Turning on her heel on her way out of the briefing to answer, Ms. Pelosi strode back to her microphones for a lecture about her motivations.
“This is about the Constitution of the United States and the facts that lead to the president’s violation of his oath of office,” she said sharply. “As a Catholic, I resent your using the word ‘hate’ in a sentence that addresses me. I don’t hate anyone.”
“So don’t mess with me when it comes to words like that,” she added.
Her decision to move forward follows an inquiry by Democrats on the House Intelligence Committee that concluded that Mr. Trump abused his power by pressuring President Volodymyr Zelensky of Ukraine to announce investigations into former Vice President Joseph R. Biden Jr. and other Democrats, while withholding a White House meeting and $391 million in vital military assistance.
“Sadly, but with confidence and humility, with allegiance to our founders and a heart full of love for America, today I am asking our chairmen to proceed with articles of impeachment,” she said during that announcement.
Asked by reporters whether she feared political backlash or Democratic defections, Ms. Pelosi said the process was more important than politics. Of Democrats hesitant to vote in favor of impeachment, she said her team would “catch them up.”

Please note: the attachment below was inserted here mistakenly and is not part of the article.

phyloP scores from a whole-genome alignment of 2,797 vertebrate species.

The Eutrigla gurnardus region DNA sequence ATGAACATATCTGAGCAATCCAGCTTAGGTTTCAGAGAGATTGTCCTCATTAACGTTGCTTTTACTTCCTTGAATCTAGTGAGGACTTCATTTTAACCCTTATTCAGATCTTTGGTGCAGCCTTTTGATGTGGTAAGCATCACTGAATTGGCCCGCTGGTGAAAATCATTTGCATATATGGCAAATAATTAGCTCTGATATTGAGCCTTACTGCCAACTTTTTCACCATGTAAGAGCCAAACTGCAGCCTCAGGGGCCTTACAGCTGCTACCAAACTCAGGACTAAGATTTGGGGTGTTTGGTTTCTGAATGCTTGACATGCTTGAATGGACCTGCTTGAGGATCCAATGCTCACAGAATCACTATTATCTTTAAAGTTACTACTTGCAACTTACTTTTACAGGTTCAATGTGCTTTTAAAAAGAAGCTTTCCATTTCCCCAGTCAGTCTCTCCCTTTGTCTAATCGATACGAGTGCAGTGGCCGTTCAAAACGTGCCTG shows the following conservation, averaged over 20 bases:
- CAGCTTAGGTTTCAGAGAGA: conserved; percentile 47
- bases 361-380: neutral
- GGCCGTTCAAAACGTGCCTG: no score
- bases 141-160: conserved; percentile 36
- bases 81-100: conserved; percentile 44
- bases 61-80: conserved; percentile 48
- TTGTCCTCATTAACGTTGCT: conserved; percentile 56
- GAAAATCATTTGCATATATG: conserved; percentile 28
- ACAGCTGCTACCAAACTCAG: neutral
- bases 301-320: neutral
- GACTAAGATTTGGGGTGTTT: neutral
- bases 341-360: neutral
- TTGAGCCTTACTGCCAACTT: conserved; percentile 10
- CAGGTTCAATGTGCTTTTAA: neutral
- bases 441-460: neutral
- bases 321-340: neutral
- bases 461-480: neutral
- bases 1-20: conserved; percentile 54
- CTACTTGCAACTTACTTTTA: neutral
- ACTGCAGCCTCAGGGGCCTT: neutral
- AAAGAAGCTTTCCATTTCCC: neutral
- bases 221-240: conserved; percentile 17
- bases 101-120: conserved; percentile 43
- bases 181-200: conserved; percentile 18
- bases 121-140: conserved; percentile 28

In light of the facts uncovered so far, she added, the House had a duty to push forward with impeachment regardless of the anticipated outcome in the Senate, which she described as overseen by a “rogue Senate leader who would just ignore the facts and the Constitution on all of this.”
Before the announcement, Mr. Trump seemed to welcome the coming fight, calling Democrats “crazy” in a pair of tweets that urged them to proceed quickly so he could defend himself in the Republican-controlled Senate.
“If you are going to impeach me, do it now, fast, so we can have a fair trial in the Senate, and so that our Country can get back to business,” he wrote.
Afterward, he said Democrats were trying to “Impeach me over NOTHING,” and setting a damaging precedent.
“This will mean that the beyond important and seldom used act of Impeachment will be used routinely to attack future Presidents,” he tweeted. “That is not what our Founders had in mind.”
The White House press secretary, Stephanie Grisham, said Democrats had “clearly abused their power,” “lied to the American people” and “made a mockery of the law.” And Representative Kevin McCarthy of California, the House Republican leader, said Thursday was “not a day that history will be proud of.”
Brad Parscale, the manager of Mr. Trump’s re-election campaign, circulated polling data on Twitter to argue that Ms. Pelosi was “marching members of her caucus off the plank and into the abyss,” adding, “Impeachment is killing her freshman members.”
The poll found that the majority of voters in the Oklahoma district of Representative Kendra Horn do not support impeachment.
But the numbers also illustrated why Democrats believe they are on solid ground in moving forward. In Ms. Horn’s district, which Mr. Trump won in 2016 by 14 points, the poll found 45 percent supported his impeachment, compared with 52 percent who opposed it. If Ms. Horn, who won her district by 1 point, voted to impeach the president, only a minority of voters said they would be less likely to support her re-election.